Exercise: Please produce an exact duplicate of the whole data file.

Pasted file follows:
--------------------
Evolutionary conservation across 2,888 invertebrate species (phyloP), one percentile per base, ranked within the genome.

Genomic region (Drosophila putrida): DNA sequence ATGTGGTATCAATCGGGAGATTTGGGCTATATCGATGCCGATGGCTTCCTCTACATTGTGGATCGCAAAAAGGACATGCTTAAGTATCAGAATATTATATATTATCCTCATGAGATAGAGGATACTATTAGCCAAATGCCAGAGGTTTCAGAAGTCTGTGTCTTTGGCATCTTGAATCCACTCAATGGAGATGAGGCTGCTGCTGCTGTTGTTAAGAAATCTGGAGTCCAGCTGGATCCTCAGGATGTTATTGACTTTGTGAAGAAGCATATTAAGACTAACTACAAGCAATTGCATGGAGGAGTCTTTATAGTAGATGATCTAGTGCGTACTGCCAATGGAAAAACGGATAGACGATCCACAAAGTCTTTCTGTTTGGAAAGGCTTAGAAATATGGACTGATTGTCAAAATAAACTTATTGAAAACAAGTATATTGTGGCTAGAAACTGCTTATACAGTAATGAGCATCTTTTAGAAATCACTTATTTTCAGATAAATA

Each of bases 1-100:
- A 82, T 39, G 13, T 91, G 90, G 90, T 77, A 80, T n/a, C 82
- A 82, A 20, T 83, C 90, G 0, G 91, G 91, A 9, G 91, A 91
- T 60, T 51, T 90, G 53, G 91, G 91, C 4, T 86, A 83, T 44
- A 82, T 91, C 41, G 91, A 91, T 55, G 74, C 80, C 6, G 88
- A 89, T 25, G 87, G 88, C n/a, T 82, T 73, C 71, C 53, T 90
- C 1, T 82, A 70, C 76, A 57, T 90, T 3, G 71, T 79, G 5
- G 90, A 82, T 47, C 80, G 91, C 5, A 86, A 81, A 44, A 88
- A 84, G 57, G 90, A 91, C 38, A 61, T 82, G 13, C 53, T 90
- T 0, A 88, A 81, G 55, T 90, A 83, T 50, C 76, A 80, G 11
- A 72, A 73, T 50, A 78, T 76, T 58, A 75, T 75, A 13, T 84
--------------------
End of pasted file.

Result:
Evolutionary conservation across 2,888 invertebrate species (phyloP), one percentile per base, ranked within the genome.

Genomic region (Drosophila putrida): DNA sequence ATGTGGTATCAATCGGGAGATTTGGGCTATATCGATGCCGATGGCTTCCTCTACATTGTGGATCGCAAAAAGGACATGCTTAAGTATCAGAATATTATATATTATCCTCATGAGATAGAGGATACTATTAGCCAAATGCCAGAGGTTTCAGAAGTCTGTGTCTTTGGCATCTTGAATCCACTCAATGGAGATGAGGCTGCTGCTGCTGTTGTTAAGAAATCTGGAGTCCAGCTGGATCCTCAGGATGTTATTGACTTTGTGAAGAAGCATATTAAGACTAACTACAAGCAATTGCATGGAGGAGTCTTTATAGTAGATGATCTAGTGCGTACTGCCAATGGAAAAACGGATAGACGATCCACAAAGTCTTTCTGTTTGGAAAGGCTTAGAAATATGGACTGATTGTCAAAATAAACTTATTGAAAACAAGTATATTGTGGCTAGAAACTGCTTATACAGTAATGAGCATCTTTTAGAAATCACTTATTTTCAGATAAATA

Each of bases 1-100:
- A 82, T 39, G 13, T 91, G 90, G 90, T 77, A 80, T n/a, C 82
- A 82, A 20, T 83, C 90, G 0, G 91, G 91, A 9, G 91, A 91
- T 60, T 51, T 90, G 53, G 91, G 91, C 4, T 86, A 83, T 44
- A 82, T 91, C 41, G 91, A 91, T 55, G 74, C 80, C 6, G 88
- A 89, T 25, G 87, G 88, C n/a, T 82, T 73, C 71, C 53, T 90
- C 1, T 82, A 70, C 76, A 57, T 90, T 3, G 71, T 79, G 5
- G 90, A 82, T 47, C 80, G 91, C 5, A 86, A 81, A 44, A 88
- A 84, G 57, G 90, A 91, C 38, A 61, T 82, G 13, C 53, T 90
- T 0, A 88, A 81, G 55, T 90, A 83, T 50, C 76, A 80, G 11
- A 72, A 73, T 50, A 78, T 76, T 58, A 75, T 75, A 13, T 84